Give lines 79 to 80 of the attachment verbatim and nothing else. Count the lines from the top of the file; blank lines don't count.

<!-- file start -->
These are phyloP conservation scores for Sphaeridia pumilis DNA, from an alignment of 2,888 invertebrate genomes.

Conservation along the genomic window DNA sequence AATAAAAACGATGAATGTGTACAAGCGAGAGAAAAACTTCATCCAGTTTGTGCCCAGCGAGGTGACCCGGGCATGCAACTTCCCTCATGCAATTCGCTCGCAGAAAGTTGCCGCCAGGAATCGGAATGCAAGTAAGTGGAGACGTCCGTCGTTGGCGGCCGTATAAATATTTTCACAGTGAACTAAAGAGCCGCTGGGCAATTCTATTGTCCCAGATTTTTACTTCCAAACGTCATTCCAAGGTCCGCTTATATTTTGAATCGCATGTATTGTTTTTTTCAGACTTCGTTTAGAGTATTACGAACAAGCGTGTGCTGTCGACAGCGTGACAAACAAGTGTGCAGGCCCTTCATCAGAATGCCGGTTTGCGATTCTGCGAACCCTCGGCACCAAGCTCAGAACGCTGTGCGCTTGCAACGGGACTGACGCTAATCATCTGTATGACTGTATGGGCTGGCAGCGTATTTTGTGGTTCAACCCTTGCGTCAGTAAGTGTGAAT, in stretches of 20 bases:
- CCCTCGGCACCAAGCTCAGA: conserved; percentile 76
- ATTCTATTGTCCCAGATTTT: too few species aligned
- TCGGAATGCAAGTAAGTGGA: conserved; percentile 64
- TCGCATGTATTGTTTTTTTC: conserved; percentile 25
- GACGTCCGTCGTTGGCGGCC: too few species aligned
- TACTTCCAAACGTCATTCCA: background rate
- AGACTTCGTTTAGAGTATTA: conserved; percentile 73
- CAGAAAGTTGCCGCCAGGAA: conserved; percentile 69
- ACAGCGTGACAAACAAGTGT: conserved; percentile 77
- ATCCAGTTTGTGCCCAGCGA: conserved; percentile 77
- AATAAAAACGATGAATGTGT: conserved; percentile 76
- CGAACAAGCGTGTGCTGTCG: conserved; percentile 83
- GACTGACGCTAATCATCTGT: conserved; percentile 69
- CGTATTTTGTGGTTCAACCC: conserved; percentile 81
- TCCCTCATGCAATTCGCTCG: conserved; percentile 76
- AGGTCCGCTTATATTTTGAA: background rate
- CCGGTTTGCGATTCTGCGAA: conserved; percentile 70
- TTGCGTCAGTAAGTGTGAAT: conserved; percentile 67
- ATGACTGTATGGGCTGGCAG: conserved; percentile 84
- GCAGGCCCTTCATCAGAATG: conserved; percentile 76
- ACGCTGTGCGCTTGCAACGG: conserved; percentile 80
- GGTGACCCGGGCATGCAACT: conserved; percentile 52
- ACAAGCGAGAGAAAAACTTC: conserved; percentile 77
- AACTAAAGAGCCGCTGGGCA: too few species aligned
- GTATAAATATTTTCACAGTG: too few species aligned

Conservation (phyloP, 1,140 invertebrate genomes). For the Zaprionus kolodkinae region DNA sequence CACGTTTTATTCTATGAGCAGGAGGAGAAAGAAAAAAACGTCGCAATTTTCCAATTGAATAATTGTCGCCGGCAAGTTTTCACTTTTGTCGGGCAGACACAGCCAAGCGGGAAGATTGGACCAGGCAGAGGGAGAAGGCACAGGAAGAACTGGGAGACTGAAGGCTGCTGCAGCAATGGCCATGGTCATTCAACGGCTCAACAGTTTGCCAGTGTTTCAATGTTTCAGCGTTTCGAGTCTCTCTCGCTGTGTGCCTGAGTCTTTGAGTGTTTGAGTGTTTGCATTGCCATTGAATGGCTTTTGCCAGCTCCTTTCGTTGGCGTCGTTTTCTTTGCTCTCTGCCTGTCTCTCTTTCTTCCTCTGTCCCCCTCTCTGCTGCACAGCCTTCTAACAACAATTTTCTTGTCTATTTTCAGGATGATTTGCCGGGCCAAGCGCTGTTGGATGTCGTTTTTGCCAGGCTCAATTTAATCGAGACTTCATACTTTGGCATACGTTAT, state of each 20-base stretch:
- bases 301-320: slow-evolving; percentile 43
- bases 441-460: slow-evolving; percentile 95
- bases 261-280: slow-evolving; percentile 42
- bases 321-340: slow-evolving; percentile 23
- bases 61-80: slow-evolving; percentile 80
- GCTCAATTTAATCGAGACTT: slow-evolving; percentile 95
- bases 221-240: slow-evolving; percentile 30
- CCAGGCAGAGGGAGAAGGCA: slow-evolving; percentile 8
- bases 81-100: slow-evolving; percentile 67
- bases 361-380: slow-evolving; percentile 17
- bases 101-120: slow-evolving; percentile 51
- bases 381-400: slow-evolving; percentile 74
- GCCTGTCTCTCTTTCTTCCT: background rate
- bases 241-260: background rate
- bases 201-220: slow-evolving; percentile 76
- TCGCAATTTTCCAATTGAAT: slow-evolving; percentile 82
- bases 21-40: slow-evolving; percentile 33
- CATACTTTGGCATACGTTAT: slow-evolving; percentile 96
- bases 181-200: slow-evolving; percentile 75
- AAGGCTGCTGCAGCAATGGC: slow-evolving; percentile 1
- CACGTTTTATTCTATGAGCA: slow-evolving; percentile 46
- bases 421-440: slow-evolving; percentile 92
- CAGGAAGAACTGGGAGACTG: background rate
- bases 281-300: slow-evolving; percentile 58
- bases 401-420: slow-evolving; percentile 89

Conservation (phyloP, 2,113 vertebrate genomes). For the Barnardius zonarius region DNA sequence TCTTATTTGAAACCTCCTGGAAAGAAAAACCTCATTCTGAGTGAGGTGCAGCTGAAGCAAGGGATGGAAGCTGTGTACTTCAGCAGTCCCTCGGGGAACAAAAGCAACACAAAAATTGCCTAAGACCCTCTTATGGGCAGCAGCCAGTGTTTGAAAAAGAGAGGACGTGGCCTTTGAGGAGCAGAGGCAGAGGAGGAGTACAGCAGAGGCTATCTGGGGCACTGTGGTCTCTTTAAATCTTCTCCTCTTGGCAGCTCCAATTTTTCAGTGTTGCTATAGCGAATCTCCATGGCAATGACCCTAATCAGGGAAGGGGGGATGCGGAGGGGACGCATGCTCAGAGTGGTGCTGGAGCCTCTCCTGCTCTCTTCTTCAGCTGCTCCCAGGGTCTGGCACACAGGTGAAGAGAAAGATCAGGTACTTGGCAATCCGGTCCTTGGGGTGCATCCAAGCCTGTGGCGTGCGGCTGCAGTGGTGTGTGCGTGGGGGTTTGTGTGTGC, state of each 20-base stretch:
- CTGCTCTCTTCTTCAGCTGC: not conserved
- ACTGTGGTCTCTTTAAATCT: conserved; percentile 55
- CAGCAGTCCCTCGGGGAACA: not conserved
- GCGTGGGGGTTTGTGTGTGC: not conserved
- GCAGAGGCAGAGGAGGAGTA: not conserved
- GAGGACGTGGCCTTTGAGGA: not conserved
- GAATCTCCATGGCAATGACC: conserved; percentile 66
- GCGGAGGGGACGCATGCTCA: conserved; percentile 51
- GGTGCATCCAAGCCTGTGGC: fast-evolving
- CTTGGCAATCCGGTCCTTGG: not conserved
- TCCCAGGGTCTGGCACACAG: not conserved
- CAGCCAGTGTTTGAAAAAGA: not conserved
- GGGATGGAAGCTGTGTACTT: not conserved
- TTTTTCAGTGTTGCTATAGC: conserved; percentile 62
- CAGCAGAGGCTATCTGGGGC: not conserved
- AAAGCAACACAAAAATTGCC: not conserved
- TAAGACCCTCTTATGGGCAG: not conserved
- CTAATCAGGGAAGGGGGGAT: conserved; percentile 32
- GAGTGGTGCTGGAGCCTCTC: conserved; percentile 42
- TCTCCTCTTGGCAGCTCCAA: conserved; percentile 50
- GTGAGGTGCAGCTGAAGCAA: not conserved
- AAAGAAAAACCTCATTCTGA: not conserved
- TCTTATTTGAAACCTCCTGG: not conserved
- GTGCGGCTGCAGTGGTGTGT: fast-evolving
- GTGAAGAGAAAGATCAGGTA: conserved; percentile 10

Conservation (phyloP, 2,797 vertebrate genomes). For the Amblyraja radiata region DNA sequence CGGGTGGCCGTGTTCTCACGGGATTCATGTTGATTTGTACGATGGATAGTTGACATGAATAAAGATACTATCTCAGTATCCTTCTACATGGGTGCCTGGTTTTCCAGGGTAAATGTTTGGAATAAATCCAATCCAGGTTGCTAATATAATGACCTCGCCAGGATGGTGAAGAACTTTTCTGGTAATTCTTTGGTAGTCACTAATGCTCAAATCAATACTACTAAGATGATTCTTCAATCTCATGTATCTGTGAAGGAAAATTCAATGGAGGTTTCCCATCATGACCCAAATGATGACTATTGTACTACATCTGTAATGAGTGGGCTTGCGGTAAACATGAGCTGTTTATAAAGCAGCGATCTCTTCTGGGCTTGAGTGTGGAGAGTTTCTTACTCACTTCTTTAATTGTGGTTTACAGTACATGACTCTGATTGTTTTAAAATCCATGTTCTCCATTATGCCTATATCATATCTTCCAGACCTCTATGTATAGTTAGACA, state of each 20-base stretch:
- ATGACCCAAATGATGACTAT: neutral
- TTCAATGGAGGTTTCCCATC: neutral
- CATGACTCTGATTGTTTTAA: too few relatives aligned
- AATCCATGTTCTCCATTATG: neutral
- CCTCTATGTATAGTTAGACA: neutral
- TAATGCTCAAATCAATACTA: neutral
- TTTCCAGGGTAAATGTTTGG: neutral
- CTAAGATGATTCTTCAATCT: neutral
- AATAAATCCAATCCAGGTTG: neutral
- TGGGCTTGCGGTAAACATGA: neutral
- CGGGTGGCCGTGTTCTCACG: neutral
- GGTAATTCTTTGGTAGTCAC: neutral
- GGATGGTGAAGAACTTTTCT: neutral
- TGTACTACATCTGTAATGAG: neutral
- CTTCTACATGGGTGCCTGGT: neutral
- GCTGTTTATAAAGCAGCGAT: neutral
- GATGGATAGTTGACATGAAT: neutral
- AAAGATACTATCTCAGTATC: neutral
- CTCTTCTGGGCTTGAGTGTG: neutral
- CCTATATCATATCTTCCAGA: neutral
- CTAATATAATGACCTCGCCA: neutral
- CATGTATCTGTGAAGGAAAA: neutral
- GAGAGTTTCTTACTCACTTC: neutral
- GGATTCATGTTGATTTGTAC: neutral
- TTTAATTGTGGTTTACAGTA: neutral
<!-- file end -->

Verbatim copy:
- GTGAAGAGAAAGATCAGGTA: conserved; percentile 10

Conservation (phyloP, 2,797 vertebrate genomes). For the Amblyraja radiata region DNA sequence CGGGTGGCCGTGTTCTCACGGGATTCATGTTGATTTGTACGATGGATAGTTGACATGAATAAAGATACTATCTCAGTATCCTTCTACATGGGTGCCTGGTTTTCCAGGGTAAATGTTTGGAATAAATCCAATCCAGGTTGCTAATATAATGACCTCGCCAGGATGGTGAAGAACTTTTCTGGTAATTCTTTGGTAGTCACTAATGCTCAAATCAATACTACTAAGATGATTCTTCAATCTCATGTATCTGTGAAGGAAAATTCAATGGAGGTTTCCCATCATGACCCAAATGATGACTATTGTACTACATCTGTAATGAGTGGGCTTGCGGTAAACATGAGCTGTTTATAAAGCAGCGATCTCTTCTGGGCTTGAGTGTGGAGAGTTTCTTACTCACTTCTTTAATTGTGGTTTACAGTACATGACTCTGATTGTTTTAAAATCCATGTTCTCCATTATGCCTATATCATATCTTCCAGACCTCTATGTATAGTTAGACA, state of each 20-base stretch: